'COVID is real:' Delegates disappointed, but say a mostly virtual DNC is 'the right decision for the public'

Joe Biden is poised to unveil his vision for the modern-day Democratic Party in the first presidential nominating convention of the coronavirus era starting Monday, Aug. 17 in Milwaukee. There will be no physical gathering place, no cheering audience, no balloons. The program will consist of a series of online video addresses — half of which will be prerecorded— that play out for two hours each night until Biden formally accepts the Democratic presidential nomination Thursday. 

Milwaukee once expected crowds of 50,000, and with them, millions of dollars for area businesses. Once upon a time, delegates were supposed to be packing into Fiserv Forum for the DNC. Then, COVID-19 hit, and with the pandemic, dreams of repeating conventions past. 

State Rep. David Bowen

2016's DNC may feel like ages from 2020's.

"Well, it's virtual, so hopefully I get virtual feelings, but they are not the same, honestly," said State Rep. David Bowen, delegate for Bernie Sanders.

The mostly virtual convention gavels in and out on a stage inside the Wisconsin Center, where a few Wisconsin leaders will speak, and where the roll call vote will lead to Biden's nomination, but his delegates, like Chris Walton, won't be inside.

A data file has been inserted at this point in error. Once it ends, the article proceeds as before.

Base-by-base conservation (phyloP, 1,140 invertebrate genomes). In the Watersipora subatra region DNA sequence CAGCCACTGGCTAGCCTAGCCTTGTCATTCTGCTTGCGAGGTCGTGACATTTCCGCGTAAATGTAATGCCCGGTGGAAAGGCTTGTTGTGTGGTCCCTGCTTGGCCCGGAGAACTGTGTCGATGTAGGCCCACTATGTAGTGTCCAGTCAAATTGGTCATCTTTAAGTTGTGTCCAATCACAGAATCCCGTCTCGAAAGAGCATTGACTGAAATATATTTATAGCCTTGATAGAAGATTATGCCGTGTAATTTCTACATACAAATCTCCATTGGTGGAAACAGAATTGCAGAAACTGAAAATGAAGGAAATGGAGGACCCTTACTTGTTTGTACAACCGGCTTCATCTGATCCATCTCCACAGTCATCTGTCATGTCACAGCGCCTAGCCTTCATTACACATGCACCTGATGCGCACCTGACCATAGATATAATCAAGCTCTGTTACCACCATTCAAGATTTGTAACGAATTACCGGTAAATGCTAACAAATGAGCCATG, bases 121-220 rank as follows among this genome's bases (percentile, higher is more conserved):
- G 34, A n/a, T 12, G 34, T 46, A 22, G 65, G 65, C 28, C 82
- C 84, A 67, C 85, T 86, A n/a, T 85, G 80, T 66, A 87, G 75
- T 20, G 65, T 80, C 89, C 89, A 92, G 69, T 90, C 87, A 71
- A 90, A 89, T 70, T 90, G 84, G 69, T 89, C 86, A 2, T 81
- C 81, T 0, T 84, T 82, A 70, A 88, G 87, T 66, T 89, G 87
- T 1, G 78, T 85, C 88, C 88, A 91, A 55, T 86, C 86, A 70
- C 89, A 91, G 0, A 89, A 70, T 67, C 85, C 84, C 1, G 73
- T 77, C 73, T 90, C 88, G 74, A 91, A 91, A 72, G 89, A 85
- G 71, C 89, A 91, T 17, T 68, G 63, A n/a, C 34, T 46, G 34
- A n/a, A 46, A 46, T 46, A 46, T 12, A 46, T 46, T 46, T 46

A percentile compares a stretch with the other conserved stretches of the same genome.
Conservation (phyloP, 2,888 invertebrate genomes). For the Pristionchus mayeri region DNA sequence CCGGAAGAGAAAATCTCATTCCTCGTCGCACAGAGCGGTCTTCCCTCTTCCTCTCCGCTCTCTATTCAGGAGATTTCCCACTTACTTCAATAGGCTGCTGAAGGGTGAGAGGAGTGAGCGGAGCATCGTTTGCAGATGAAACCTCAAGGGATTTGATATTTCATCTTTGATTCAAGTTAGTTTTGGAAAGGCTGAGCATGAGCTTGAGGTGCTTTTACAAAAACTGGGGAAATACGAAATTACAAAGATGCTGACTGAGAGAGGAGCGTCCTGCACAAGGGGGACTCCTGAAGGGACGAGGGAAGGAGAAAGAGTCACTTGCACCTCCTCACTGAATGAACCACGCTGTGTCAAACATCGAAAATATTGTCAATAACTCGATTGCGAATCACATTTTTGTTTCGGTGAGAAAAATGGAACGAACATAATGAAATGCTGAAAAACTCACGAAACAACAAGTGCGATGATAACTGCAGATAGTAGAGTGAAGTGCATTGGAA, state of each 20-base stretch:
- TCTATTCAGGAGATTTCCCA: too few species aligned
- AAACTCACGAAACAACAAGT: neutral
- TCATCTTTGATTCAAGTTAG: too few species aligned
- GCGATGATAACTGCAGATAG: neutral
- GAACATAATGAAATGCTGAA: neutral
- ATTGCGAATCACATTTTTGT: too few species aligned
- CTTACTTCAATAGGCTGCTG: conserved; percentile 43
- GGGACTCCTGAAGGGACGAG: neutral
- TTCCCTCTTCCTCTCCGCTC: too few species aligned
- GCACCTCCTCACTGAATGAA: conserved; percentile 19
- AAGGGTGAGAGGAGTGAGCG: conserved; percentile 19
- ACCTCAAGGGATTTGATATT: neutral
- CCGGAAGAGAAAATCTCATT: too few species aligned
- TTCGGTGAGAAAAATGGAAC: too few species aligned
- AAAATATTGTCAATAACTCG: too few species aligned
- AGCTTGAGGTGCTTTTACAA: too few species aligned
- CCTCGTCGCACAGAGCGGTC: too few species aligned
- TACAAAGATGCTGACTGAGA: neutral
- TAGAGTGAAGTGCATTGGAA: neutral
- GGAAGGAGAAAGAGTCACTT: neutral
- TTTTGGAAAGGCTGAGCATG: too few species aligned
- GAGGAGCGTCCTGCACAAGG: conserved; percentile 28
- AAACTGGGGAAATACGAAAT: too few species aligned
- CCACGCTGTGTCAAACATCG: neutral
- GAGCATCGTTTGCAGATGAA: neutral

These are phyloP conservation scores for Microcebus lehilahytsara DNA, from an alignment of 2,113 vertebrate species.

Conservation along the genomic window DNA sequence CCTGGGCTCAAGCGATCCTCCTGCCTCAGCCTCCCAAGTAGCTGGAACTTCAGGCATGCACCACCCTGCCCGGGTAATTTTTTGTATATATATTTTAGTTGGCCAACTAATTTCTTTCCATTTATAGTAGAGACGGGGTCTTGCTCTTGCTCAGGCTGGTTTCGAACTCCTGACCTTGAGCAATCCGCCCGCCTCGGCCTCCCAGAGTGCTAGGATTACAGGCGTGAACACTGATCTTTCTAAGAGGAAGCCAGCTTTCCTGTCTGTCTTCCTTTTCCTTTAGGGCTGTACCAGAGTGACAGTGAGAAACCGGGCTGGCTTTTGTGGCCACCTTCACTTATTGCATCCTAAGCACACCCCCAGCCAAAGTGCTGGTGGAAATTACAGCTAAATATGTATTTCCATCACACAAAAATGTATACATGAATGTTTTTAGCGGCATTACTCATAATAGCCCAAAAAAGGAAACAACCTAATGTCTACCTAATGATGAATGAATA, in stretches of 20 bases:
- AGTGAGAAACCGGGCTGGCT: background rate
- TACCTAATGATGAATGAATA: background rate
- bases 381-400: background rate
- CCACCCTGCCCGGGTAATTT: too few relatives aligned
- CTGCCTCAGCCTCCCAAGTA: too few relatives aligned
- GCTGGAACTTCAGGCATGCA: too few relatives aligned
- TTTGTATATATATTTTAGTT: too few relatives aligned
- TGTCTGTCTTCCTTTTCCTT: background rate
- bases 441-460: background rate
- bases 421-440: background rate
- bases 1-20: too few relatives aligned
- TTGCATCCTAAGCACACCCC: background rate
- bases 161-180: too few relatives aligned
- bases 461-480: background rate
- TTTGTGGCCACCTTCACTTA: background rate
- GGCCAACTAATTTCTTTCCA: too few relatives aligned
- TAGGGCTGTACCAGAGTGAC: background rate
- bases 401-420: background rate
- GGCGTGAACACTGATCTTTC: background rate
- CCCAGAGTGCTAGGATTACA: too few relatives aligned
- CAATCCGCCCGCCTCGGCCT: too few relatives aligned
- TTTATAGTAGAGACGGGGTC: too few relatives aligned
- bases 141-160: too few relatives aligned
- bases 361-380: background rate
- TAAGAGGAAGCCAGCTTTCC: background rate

Chris Walton

"It's going to be different," said Walton. "I was definitely looking forward to seeing the balloons dropped because I was a delegate, as well, but you know, it's about public health."

And with all the images you see at home controlled from the Wisconsin Center, that leaves little chance for surprises, like Sanders' delegates repeating their 2016 convention walkout.

"It's certainly disenfranchising," said Charlie Ryan, delegate for Bernie Sanders. "It's disappointing. By the same token, COVID is real, and I think as unfortunate as it is not to be able to be inside the convention in person, it's probably the right decision for the health and well being of the public."

Outside the convention's security fences, on the eve of the DNC, some Biden and Sanders delegates united with a call for peace under a billboard -- urging a cut in military spending.

"The convention is just pomp and circumstance," said Laura Valderrama, delegate for Bernie Sanders. "The real important thing is being out on the street day in, day out to fight for the things that we're fighting for."

Wisconsin is a crucial battleground state in the 2020 election, a state Donald Trump won by fewer than 23,000 votes.

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